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Its name originates from the Venetian word "sgropin," meaning to untie or loosen, hailing back to its role as a palate cleanser between courses. In fact, while it seems like a trendy new drink, the Sgroppino has roots dating all the way back to 16th-century Venice, where it was enjoyed by only the wealthiest households (i.e., those who had the means to make and maintain ice). Venetian nobility would serve freshly made sorbet with a splash of alcohol as a refreshing intermezzo to ease full bellies during lavish banquets and feasts. Over the centuries, it evolved into a beloved drink enjoyed by locals and visitors alike.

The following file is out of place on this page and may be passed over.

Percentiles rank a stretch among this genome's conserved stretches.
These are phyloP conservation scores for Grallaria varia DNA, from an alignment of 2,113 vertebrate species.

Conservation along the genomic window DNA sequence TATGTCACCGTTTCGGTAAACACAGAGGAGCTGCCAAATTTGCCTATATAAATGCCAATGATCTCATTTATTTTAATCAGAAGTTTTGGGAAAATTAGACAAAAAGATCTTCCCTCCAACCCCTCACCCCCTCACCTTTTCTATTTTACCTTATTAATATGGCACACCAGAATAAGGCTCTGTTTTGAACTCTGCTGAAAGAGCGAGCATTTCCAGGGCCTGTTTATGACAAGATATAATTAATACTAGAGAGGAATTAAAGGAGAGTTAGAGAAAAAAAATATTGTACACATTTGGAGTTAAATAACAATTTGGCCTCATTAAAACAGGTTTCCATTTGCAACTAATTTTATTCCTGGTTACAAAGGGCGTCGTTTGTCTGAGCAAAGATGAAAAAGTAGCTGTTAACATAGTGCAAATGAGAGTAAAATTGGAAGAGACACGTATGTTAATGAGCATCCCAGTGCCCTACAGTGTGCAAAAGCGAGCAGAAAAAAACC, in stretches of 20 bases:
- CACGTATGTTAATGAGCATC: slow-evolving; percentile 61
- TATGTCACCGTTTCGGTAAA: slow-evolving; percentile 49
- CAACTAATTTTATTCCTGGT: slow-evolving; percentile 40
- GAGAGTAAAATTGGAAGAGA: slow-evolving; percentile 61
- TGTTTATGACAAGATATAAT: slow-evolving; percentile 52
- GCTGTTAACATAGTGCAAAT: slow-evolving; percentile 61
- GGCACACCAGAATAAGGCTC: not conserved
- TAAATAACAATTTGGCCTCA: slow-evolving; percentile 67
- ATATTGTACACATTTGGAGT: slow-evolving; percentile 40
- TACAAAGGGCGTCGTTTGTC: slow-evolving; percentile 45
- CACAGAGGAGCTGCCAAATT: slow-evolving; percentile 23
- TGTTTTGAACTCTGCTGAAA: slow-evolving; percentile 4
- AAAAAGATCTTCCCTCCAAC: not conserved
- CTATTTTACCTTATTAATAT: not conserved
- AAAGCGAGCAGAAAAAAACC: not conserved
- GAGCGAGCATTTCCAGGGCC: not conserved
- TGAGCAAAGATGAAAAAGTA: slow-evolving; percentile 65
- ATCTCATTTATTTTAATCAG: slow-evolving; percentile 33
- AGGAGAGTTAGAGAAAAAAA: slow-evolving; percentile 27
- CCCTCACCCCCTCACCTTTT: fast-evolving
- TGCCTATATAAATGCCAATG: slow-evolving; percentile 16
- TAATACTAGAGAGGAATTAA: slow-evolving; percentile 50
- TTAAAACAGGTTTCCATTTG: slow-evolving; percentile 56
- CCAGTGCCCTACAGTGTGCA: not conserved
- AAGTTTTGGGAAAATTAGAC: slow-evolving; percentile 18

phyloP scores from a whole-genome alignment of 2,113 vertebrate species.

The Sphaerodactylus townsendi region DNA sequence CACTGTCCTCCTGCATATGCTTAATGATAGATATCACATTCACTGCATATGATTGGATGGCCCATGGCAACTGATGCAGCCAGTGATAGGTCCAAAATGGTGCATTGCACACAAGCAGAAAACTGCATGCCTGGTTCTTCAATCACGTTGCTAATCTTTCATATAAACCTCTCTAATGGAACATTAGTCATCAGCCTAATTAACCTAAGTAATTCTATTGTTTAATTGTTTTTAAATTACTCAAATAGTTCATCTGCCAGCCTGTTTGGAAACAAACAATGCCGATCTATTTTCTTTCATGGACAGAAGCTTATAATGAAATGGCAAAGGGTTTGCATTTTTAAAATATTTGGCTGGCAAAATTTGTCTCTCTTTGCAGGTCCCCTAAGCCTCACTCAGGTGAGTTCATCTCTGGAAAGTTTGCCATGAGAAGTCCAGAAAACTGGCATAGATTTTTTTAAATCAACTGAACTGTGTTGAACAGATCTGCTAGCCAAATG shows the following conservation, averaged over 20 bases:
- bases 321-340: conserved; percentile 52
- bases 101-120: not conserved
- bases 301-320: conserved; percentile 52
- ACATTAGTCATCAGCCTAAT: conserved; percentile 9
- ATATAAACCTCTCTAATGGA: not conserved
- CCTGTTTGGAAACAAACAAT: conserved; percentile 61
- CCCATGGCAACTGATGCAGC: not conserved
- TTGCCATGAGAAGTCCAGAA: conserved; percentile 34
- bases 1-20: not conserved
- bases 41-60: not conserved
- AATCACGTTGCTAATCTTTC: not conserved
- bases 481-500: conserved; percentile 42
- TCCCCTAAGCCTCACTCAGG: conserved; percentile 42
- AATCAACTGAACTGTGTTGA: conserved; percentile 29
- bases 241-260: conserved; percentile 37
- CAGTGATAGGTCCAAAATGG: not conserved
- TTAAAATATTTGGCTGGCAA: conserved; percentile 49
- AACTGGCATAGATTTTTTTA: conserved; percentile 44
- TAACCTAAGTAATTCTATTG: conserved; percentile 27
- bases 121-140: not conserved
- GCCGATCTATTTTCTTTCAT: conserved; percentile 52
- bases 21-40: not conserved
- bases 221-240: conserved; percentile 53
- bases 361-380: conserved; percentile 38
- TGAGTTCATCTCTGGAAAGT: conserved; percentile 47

Today, it can be savored as a standalone treat (imagine yourself sipping one of these flirty, frosty drinks at a Venetian cafe overlooking the charming canals) or as a refreshing accompaniment to a leisurely meal with friends and family (go for dishes that will accentuate the drink's bright citrus notes, like succulent grilled shrimp skewers or linguine alle vongole). Salute!